Forecasting Alaska: ‘We’re in a pandemic and I’m buying a business?’
ANCHORAGE, Alaska (KTUU) - Beth Wilson turned on a red overhead light, then switched it to white. She flipped through her iPhone before finally selecting Cardi B.
“I love her,” Wilson said.
Wilson cranked the volume on the speakers and began to ride a stationary bike positioned in front of a sea of empty spin bikes that, before the pandemic, would have been filled to capacity with a waitlist of hopeful riders competing for a spot.
Wilson was one of the most popular spin motivators at Anchorage Cycle. That was before the classes went virtual and class sizes were limited by citywide mandates meant to keep the COVID-19 case counts down.
Almost a year after the pandemic began in Anchorage, Wilson found herself in a position to finally realize one of her dreams, but at perhaps one of the most uncertain times in the city’s history.
“I’d be lying if I said there wasn’t a little bit of, ‘Ah, oh my gosh what am I doing? We’re in a pandemic and I’m buying a business?’ But I’m ready for it,” Wilson said.
Wilson met with Alaska’s News Source at what is now formally Anchorage Cycle, but will soon become Just Ride.
“I mean I get in my head some moments, but I’ve just kind of put on my tunnel vision goggles and decided to just go and focus and grind,” Wilson said, “and it’s been my dream for many, many years and the opportunity came. So, I feel like I would forever regret not doing this.”
Alaska, and Anchorage, have been in an ongoing recession that, at first, appeared as it might improve in 2020. Then coronavirus arrived and destroyed any hopes of a quick recovery.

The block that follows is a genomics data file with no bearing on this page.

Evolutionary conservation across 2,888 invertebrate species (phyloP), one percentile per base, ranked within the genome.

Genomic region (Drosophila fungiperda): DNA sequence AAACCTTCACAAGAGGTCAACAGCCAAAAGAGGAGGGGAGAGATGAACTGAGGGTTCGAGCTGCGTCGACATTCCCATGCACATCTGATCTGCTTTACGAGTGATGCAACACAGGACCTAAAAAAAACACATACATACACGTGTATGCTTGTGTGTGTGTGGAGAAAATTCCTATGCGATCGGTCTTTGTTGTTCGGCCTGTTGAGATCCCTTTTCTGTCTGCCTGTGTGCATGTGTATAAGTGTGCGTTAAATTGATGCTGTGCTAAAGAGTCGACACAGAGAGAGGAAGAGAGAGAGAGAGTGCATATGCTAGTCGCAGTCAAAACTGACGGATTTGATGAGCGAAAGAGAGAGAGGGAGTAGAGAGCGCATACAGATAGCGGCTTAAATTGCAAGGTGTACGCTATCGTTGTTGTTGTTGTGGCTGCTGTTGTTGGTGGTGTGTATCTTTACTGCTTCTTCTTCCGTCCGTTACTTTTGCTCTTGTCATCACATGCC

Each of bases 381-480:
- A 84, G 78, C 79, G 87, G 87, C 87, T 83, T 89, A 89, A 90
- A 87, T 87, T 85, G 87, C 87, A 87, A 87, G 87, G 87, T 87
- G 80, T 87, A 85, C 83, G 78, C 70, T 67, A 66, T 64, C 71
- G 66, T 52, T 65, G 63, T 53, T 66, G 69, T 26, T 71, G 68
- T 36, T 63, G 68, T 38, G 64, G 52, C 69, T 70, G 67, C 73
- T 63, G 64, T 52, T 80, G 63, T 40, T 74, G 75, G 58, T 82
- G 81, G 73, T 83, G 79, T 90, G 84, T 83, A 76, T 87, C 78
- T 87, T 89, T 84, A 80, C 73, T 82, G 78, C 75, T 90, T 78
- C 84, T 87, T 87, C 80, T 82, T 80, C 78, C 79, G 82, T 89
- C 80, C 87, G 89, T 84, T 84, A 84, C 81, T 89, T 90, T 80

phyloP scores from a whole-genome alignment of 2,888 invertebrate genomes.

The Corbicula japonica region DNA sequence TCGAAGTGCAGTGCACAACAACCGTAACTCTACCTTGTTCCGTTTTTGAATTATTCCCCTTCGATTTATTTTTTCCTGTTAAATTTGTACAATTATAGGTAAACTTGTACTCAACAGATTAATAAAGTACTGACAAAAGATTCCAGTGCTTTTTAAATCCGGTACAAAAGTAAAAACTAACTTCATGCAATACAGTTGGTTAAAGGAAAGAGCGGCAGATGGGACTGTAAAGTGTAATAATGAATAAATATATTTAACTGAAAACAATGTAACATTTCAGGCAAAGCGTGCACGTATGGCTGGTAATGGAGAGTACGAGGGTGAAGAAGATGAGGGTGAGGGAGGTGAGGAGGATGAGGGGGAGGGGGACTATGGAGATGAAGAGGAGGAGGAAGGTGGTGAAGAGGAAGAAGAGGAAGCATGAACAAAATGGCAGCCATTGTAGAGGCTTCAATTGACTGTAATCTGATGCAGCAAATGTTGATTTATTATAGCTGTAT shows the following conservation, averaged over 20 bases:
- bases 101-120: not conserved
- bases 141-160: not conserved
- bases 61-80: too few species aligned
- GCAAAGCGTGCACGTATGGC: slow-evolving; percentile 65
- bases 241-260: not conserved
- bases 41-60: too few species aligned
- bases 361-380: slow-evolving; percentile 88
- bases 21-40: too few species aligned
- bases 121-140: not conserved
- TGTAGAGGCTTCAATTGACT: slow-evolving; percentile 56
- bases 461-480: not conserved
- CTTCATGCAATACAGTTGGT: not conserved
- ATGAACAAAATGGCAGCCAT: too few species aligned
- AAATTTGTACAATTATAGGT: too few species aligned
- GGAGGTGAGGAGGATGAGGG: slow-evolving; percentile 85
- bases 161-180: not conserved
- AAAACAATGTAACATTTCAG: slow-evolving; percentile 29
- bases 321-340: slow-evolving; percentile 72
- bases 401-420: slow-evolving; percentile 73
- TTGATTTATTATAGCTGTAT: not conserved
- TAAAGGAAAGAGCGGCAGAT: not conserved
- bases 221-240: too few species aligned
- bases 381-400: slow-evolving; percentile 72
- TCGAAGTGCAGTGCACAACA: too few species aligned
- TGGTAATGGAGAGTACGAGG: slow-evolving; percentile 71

According to the Anchorage Economic Development Corp., between March and April 2020, Anchorage’s economy shed about 18,800 jobs. While the economy regained some lost jobs, employment remains far below normal.
The AEDC economic forecast, produced by McKinley Research Group with data from the Alaska Department of Labor and Workforce Development, predicts Anchorage will add 4,000 jobs this year. The city lost nearly 14,000 jobs in 2020. AEDC reports that Anchorage ended 2020 with less than 2,000 oil and gas industry jobs, down more than 20% from 2,500 in 2019.
But the industry impacted the hardest was leisure and hospitality.
“There’s not been one sector that’s been spared the losses right now. We’re about 15,000 jobs lower than where we were last year in Anchorage. Leisure and hospitality and retail obviously have taken the brunt of those losses,” Mouhcine Guettabi, an economist with the Institute of Social and Economic Research at the University of Alaska Anchorage said.
Even a once-bright spot in the Anchorage economy, health care, tumbled this past year.
AEDC reports that health care ended 2019 with its first employment decline in more than a decade. According to AEDC, in 2020 employment averaging 20,100, 800 jobs below 2019.
Additionally, the health care sector initially lost 2,000 jobs between March and April because of the pandemic although it gradually added jobs back as the year progressed.
While leisure and hospitality were impacted the hardest, AEDC predicts it will also have the biggest compact. That sector is expected to gain 1,700 jobs in Anchorage.
“To be sure, this will be a long journey to full recovery; we have both the five-year recession and the pandemic to recover from,” Bill Popp the president and CEO of AECD said.
Meanwhile, Wilson prepares to reopen her newly renovated cycle studio within the next few weeks. Wilson says she expects her classes to start filling up again as more people get the coronavirus vaccination.
“There’s a lot of virtual things going on but nothing beats where people are supposed to connect with each other, Wilson said, “It’s a dark room, it’s music, it feels kind of like a club like. We ride to the beat of the music ... that’s nothing that your living room can touch.”
Copyright 2021 KTUU. All rights reserved.